Beginning of the Great Revival is a two-hour tale of the rise of China’s Communist Party — released on the occasion of its 90th anniversary — and its heroic leader, Mao Zedong, who is played by a young Chinese heartthrob. The movie features a cast of hundreds of major Chinese actors, including Chow Yun Fat, with impressive sets and design, all at record cost. It has been released in 6,000 theaters across the country. But it doesn’t seem to be winning hearts and minds. Despite many mass ticket giveaways, cinema houses are reported to be empty. A barrage of negative reviews on the Internet have been censored. On VeryCD, a pirated-film website, more than 90% of users described the film as “trash.”

On one level, this is just a crude propaganda effort by a Chinese regime seeking legitimacy. But there is another aspect to this story. China is going through an internal struggle over whether it needs to borrow more ideas from the West or follow its own particular course. The question of how to handle Western films is becoming part of a much larger debate. Read the rest of this entry »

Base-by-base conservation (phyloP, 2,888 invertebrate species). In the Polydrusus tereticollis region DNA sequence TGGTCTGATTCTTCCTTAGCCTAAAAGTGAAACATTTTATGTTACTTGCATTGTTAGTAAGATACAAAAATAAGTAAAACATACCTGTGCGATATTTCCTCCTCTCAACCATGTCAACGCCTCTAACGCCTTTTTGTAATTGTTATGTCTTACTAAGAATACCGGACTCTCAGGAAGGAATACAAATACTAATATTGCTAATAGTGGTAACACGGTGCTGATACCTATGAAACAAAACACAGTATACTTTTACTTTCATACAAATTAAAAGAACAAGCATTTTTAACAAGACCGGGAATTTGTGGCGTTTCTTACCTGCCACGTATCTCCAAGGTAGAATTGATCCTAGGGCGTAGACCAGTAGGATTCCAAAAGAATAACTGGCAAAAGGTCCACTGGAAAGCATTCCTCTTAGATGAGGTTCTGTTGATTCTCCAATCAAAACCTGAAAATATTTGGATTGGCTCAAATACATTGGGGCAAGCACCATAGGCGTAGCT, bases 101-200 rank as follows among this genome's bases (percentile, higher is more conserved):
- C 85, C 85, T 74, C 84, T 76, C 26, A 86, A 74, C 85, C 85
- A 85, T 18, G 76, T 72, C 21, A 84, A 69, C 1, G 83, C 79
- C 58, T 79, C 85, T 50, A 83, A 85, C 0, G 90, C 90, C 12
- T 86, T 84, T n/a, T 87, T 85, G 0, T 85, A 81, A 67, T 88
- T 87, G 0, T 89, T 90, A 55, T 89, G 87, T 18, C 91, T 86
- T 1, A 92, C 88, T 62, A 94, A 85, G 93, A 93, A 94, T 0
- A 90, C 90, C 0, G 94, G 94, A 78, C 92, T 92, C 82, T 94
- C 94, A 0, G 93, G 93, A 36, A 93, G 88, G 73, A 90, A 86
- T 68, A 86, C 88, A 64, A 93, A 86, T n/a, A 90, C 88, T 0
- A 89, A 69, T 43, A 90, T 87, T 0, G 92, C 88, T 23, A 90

Filed under: Beijing Consensus, Charm Offensive, Chinese Model, Communications, Communist Party 90th Anniversary, Culture, Democracy, Domestic Growth, Influence, Media, Nationalism, Public Diplomacy, Social, Soft Power, The Chinese Identity, The construction of Chinese and Non-Chinese identities, Time Magazine

Lee Kuan Yew Reflects: THE RISE OF CHINA [Time Magazine]

Singapore’s Lee Kuan Yew reflects on the Rise of China in this piece by Time Magazine five years ago in 2005. As I’ve shared before in this blog, if there is one person outside of China that knows China, it has to be Lee Kuan Yew. China regularly sends its mayors and future leaders to Singapore to learn about governance, I have seen the campus – it is rather majestic. In many ways, I see modern China as Singapore 2.0 only about 280 times larger (in terms of population).